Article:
Procession of Victuallers.

Philadelphia: Published by Joseph Yeager; printed by Charles Woodward, [circa 1821].

Engraving, etching and aquatint with hand-coloring and mezzotint on buff wove paper (plate: 50.5 x 66 cm.; image: 42.5 x 59 cm.). Second state, in which it is added that the view was “taken from M. Carey & Sons Book Store. S.E. corner of 4th and Chestnut Sts”. There is no known extant copy of the first state, but it is referred to and described in Stauffer & Fielding’s American Engravers upon Copper and Steel (page 556). “The procession of butchers with their carts carrying meat from a cattle market show was organized to encourage the breeding of cattle and attracted 300,000 people if the Philadelphia Gazette is to be believed. It took one hundred carts to carry 86,731 pounds of meat, including bear and deer meat. The butchers and victualers proudly flew their banner, ‘We feed the Hungry.’” (Nash, First City: Philadelphia and the Forging of Historical Memory). ~ “[T]he most popular of local views in aquatint was the light-hearted genre scene, The Procession of the Victuallers. This is almost the only such local print of its time. Set in an atmosphere of happy holiday cheer, there is in it as well the appeal of dozens of figures drawn from Krimmel (1786-1821), whose simple charm in the flat planar medium is redolent of days long gone. The Procession of the Victuallers, drawn by Krimmel in the year of his death, 1821, was aquatinted by Joseph Yeager (c. 1792-1859) in his only engraving in that mode which has been found. This is lavish in size and in the crowded atmosphere typical of Krimmel… The Philadelphia Gazette of March 16, the day after the event, reported that ‘What added considerably to the novelty and beauty of the scene, was the ascension of several handsome balloons during the line of march.’ It has been said that the spectacle was witnessed by 300,000; the population of the city at that time was 127,000.” (Snyder, Mirror of America). The 1904 auction catalogue of rare Americana from the estate of Moses Polock, “the oldest bookseller in the United States” included the original watercolor (later sold at Christie’s New York in 2008 for $338,500), and the descriptions noted that it was “from this that the now very rare engraving was made.” There is loss to the margins at the lower right-hand corner, and several closed tears intruding into the text or the image; paper restoration is subtle but visible. Some general discoloration, but the colors remain quite bright. Framed. Rare. [Stauffer & Fielding 3438ii].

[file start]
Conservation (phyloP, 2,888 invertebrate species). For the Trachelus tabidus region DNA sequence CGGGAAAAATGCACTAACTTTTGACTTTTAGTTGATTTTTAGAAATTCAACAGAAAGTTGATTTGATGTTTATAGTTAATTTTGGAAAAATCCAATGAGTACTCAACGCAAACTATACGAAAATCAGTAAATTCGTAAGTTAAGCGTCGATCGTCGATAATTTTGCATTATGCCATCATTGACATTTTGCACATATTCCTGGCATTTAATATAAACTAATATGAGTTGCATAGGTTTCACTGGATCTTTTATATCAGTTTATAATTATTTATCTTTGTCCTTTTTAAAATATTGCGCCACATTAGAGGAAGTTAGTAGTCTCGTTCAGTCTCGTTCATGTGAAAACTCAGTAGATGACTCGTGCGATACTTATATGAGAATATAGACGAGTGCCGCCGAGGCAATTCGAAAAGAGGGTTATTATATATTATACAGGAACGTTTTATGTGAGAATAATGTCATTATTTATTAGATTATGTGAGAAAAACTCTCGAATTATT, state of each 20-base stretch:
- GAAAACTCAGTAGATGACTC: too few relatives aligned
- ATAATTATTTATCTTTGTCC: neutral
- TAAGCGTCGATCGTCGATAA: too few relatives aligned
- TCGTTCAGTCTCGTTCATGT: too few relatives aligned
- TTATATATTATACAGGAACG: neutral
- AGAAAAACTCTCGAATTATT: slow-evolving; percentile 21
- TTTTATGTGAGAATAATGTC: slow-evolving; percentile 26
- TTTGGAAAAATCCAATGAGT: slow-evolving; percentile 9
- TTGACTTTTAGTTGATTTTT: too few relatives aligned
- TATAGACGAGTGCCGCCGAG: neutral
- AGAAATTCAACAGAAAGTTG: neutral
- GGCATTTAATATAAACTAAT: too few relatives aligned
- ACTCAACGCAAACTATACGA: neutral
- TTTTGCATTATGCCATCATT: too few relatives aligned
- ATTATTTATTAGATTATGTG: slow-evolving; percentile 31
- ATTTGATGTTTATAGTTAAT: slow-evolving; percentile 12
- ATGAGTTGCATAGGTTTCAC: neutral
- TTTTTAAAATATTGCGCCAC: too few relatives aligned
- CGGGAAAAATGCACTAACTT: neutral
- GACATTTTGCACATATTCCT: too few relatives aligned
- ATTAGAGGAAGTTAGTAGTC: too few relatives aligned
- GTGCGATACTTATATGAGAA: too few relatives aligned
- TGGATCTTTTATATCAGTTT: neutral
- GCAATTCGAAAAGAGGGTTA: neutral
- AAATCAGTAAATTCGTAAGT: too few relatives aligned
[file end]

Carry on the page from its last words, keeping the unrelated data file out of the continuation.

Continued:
Price: $5,000.00